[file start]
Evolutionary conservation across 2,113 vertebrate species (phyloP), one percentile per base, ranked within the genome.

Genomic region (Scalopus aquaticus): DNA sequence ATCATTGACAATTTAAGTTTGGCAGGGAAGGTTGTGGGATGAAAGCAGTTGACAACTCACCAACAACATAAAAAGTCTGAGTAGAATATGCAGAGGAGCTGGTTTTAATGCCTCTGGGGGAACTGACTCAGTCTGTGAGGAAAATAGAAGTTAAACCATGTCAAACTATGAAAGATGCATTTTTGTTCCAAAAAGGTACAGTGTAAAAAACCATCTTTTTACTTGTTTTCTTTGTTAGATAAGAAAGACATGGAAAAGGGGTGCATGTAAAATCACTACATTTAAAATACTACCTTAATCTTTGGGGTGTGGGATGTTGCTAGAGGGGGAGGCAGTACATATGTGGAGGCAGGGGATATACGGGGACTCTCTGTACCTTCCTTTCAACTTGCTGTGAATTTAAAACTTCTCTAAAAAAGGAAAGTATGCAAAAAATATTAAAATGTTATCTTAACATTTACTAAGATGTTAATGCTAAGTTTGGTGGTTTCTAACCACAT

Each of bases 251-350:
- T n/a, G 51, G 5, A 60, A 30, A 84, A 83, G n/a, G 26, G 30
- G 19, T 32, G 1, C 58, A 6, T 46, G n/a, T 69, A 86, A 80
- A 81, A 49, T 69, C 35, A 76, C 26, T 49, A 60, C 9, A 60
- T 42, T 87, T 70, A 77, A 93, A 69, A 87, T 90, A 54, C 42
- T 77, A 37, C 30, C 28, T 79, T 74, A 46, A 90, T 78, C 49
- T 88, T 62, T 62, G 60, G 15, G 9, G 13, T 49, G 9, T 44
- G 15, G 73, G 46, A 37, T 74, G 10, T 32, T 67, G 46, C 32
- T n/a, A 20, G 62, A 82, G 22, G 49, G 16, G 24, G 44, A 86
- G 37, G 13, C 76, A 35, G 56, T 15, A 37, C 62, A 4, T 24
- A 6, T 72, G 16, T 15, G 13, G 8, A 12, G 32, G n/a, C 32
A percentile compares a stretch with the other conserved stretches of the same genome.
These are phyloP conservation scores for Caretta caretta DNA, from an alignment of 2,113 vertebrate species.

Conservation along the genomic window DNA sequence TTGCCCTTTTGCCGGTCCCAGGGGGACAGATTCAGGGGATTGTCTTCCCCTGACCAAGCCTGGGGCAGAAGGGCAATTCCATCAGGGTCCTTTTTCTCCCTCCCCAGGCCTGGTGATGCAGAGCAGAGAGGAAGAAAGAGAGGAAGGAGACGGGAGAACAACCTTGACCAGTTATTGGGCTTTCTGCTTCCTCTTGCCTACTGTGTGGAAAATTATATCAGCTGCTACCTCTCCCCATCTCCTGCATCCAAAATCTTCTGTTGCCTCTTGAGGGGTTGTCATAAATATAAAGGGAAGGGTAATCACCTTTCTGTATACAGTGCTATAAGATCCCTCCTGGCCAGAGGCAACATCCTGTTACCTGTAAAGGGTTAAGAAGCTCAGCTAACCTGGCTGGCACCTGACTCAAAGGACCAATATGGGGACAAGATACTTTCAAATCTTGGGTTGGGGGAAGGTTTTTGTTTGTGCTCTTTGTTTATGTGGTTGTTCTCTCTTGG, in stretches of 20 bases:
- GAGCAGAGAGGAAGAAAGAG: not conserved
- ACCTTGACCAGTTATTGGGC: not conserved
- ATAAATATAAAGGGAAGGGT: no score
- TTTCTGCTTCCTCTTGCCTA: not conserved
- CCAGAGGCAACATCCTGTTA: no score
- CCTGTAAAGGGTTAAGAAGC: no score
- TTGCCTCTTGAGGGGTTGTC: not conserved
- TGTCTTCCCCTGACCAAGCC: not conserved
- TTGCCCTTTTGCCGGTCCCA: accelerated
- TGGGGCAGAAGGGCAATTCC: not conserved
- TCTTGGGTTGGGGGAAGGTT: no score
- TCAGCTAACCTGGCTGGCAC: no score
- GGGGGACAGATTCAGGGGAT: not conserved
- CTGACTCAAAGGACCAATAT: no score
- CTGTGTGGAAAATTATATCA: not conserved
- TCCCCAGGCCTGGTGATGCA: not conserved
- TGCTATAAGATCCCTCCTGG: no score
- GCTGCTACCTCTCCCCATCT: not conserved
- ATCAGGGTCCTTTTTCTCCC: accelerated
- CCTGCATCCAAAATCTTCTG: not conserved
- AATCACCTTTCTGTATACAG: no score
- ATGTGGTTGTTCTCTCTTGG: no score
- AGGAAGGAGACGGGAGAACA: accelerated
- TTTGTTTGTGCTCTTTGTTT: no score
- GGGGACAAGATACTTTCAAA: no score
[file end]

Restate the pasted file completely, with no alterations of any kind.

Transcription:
Evolutionary conservation across 2,113 vertebrate species (phyloP), one percentile per base, ranked within the genome.

Genomic region (Scalopus aquaticus): DNA sequence ATCATTGACAATTTAAGTTTGGCAGGGAAGGTTGTGGGATGAAAGCAGTTGACAACTCACCAACAACATAAAAAGTCTGAGTAGAATATGCAGAGGAGCTGGTTTTAATGCCTCTGGGGGAACTGACTCAGTCTGTGAGGAAAATAGAAGTTAAACCATGTCAAACTATGAAAGATGCATTTTTGTTCCAAAAAGGTACAGTGTAAAAAACCATCTTTTTACTTGTTTTCTTTGTTAGATAAGAAAGACATGGAAAAGGGGTGCATGTAAAATCACTACATTTAAAATACTACCTTAATCTTTGGGGTGTGGGATGTTGCTAGAGGGGGAGGCAGTACATATGTGGAGGCAGGGGATATACGGGGACTCTCTGTACCTTCCTTTCAACTTGCTGTGAATTTAAAACTTCTCTAAAAAAGGAAAGTATGCAAAAAATATTAAAATGTTATCTTAACATTTACTAAGATGTTAATGCTAAGTTTGGTGGTTTCTAACCACAT

Each of bases 251-350:
- T n/a, G 51, G 5, A 60, A 30, A 84, A 83, G n/a, G 26, G 30
- G 19, T 32, G 1, C 58, A 6, T 46, G n/a, T 69, A 86, A 80
- A 81, A 49, T 69, C 35, A 76, C 26, T 49, A 60, C 9, A 60
- T 42, T 87, T 70, A 77, A 93, A 69, A 87, T 90, A 54, C 42
- T 77, A 37, C 30, C 28, T 79, T 74, A 46, A 90, T 78, C 49
- T 88, T 62, T 62, G 60, G 15, G 9, G 13, T 49, G 9, T 44
- G 15, G 73, G 46, A 37, T 74, G 10, T 32, T 67, G 46, C 32
- T n/a, A 20, G 62, A 82, G 22, G 49, G 16, G 24, G 44, A 86
- G 37, G 13, C 76, A 35, G 56, T 15, A 37, C 62, A 4, T 24
- A 6, T 72, G 16, T 15, G 13, G 8, A 12, G 32, G n/a, C 32
A percentile compares a stretch with the other conserved stretches of the same genome.
These are phyloP conservation scores for Caretta caretta DNA, from an alignment of 2,113 vertebrate species.

Conservation along the genomic window DNA sequence TTGCCCTTTTGCCGGTCCCAGGGGGACAGATTCAGGGGATTGTCTTCCCCTGACCAAGCCTGGGGCAGAAGGGCAATTCCATCAGGGTCCTTTTTCTCCCTCCCCAGGCCTGGTGATGCAGAGCAGAGAGGAAGAAAGAGAGGAAGGAGACGGGAGAACAACCTTGACCAGTTATTGGGCTTTCTGCTTCCTCTTGCCTACTGTGTGGAAAATTATATCAGCTGCTACCTCTCCCCATCTCCTGCATCCAAAATCTTCTGTTGCCTCTTGAGGGGTTGTCATAAATATAAAGGGAAGGGTAATCACCTTTCTGTATACAGTGCTATAAGATCCCTCCTGGCCAGAGGCAACATCCTGTTACCTGTAAAGGGTTAAGAAGCTCAGCTAACCTGGCTGGCACCTGACTCAAAGGACCAATATGGGGACAAGATACTTTCAAATCTTGGGTTGGGGGAAGGTTTTTGTTTGTGCTCTTTGTTTATGTGGTTGTTCTCTCTTGG, in stretches of 20 bases:
- GAGCAGAGAGGAAGAAAGAG: not conserved
- ACCTTGACCAGTTATTGGGC: not conserved
- ATAAATATAAAGGGAAGGGT: no score
- TTTCTGCTTCCTCTTGCCTA: not conserved
- CCAGAGGCAACATCCTGTTA: no score
- CCTGTAAAGGGTTAAGAAGC: no score
- TTGCCTCTTGAGGGGTTGTC: not conserved
- TGTCTTCCCCTGACCAAGCC: not conserved
- TTGCCCTTTTGCCGGTCCCA: accelerated
- TGGGGCAGAAGGGCAATTCC: not conserved
- TCTTGGGTTGGGGGAAGGTT: no score
- TCAGCTAACCTGGCTGGCAC: no score
- GGGGGACAGATTCAGGGGAT: not conserved
- CTGACTCAAAGGACCAATAT: no score
- CTGTGTGGAAAATTATATCA: not conserved
- TCCCCAGGCCTGGTGATGCA: not conserved
- TGCTATAAGATCCCTCCTGG: no score
- GCTGCTACCTCTCCCCATCT: not conserved
- ATCAGGGTCCTTTTTCTCCC: accelerated
- CCTGCATCCAAAATCTTCTG: not conserved
- AATCACCTTTCTGTATACAG: no score
- ATGTGGTTGTTCTCTCTTGG: no score
- AGGAAGGAGACGGGAGAACA: accelerated
- TTTGTTTGTGCTCTTTGTTT: no score
- GGGGACAAGATACTTTCAAA: no score